Peter Kim doesn’t run the family business, but he learned how to make it in the garment industry working at a company his parents founded after they immigrated to the United States. Today, he runs Hudson Jeans, a premium denim company he founded. And while they’re based in Los Angeles, their operation stretches beyond U.S. borders. Kim spoke with Marketplace Host Kai Ryssdal about how he his dad got him into the family business, and what the Trump administration’s latest policies mean for denim manufacturing. Below is an edited transcript.
Kai Ryssdal: You grew up in the garment business. Tell me the story.
Peter Kim: So I’m born and raised in L.A. Both my parents are from North Korea, they became refugees into the south. And so they grew up incredibly poor and in the early 60s they ended up immigrating out to the U.S. American dream and so forth. So they came to L.A., they saved their money they started an apparel company [making] career missy moderate polyester blouses.
Ryssdal: There are people in fashion who will know exactly what that means.
Kim: And it’s very niche but they had an incredible run at it because you know you have the 80s come around working women, dual income, respected. They made a ton of money, invested it all into real estate. And then the 90s come around, we had over $10 million in debt. Interest rates back in the early 90s were, I think we’re paying like 12, 13 percent. And at the same time the workwear environment change. And so their product and their business became irrelevant. You know, dress-down Fridays, basically 20 percent of the workweek is gone.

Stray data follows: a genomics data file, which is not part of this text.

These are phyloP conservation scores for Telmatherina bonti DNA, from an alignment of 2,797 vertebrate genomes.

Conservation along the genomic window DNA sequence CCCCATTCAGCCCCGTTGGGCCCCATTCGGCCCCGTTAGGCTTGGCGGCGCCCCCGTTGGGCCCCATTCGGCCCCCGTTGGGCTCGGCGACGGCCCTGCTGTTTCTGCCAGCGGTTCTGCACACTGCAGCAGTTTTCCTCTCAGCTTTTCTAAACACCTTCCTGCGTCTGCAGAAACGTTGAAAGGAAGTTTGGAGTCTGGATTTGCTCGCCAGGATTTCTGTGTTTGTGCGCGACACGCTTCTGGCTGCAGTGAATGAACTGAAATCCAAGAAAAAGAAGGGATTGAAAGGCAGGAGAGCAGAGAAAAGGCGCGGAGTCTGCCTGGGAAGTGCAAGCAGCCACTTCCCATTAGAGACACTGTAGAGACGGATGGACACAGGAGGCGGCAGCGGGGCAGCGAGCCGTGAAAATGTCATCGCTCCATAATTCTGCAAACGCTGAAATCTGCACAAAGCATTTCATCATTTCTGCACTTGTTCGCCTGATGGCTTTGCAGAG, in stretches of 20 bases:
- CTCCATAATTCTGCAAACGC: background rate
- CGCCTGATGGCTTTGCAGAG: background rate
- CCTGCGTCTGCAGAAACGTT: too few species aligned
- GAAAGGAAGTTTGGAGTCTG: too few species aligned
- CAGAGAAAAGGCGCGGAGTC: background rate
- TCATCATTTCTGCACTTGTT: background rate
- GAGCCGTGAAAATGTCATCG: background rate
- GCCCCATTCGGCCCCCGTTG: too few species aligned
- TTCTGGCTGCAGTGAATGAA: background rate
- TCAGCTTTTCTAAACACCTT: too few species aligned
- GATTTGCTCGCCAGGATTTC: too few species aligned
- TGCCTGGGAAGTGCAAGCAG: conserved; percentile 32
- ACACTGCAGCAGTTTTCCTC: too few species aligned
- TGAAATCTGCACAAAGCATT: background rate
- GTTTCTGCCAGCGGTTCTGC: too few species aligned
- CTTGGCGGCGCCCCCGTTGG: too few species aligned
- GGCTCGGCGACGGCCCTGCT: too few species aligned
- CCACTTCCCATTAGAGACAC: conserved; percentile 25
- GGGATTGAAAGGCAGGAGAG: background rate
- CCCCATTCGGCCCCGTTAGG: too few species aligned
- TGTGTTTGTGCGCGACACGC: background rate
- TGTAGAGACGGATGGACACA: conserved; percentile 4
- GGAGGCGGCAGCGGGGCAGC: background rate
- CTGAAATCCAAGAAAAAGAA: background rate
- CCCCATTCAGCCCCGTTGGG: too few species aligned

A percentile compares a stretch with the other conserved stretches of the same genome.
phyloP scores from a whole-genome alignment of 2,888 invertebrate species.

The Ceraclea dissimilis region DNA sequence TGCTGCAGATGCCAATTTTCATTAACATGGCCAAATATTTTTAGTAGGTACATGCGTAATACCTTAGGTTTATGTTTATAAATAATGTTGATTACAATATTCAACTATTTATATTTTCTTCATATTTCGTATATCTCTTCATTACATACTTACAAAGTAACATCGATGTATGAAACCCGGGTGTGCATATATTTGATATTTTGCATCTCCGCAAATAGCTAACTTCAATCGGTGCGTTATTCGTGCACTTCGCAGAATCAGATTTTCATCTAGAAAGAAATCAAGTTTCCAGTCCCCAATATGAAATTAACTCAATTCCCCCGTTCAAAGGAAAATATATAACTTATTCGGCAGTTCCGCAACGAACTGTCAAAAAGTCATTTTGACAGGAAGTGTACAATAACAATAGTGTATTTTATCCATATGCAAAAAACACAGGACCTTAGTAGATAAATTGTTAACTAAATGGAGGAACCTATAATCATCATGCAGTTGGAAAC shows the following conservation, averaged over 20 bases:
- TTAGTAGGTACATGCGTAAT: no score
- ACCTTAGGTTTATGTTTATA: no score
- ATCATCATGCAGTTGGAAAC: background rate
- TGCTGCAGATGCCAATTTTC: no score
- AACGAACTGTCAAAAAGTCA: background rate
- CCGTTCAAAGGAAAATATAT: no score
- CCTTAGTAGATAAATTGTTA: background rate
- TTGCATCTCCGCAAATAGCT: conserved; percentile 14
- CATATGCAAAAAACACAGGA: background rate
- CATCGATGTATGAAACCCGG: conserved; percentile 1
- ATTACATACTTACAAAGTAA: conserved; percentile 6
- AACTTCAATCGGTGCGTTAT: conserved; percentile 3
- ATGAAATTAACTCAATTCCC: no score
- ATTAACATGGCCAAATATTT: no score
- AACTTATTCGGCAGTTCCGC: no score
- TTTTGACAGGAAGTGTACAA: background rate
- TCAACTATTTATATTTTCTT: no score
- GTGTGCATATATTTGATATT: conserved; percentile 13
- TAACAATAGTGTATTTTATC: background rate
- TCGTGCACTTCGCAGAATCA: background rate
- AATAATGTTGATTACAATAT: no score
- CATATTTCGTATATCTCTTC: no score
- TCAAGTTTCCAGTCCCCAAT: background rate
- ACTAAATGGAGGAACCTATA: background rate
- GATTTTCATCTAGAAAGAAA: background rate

Ryssdal: So you’re in business school at USC and one day the phone rings and it’s your dad.
Kim: It’s spring break, it’s my dad, I’m sleeping in. He’s like “What are you doing.” I’m like, “I’m sleeping.” And he’s like, “You need to get your ass down here like now and help out.” And I’m like, “Dad, come on.” And so I got thrown into the mix real fast.
Ryssdal: Did you know what you were doing?
Kim: No. And the way I process it was “Okay, it’s not ideal. It’s a bit difficult. But my parents came from the north to, the south, to this country with zero — absolutely nothing. And they’ve created something here that’s pretty amazing if that’s possible. Maybe this is possible as well, but at the very least it’s an honorable noble death.” So, that was the attitude that we took.
Ryssdal: From the family business you start your own company called Jane’s Army.
Kim: That was my first run at the premium denim
Ryssdal: Which doesn’t go so well.
Kim: Yeah. The beginning was great. We blew up out of the scene because it was in 2000, so super early on the premium denim side. This thing takes off, but then we’re making in Thailand, the whole category was new. We couldn’t control quality, couldn’t control deliveries, basically the product was not what we thought it was going to be. We shipped it anyways thinking “Okay, maybe we have a shot.” Which was a huge mistake … ended up shutting the company down because I was like, “we might as well restart.”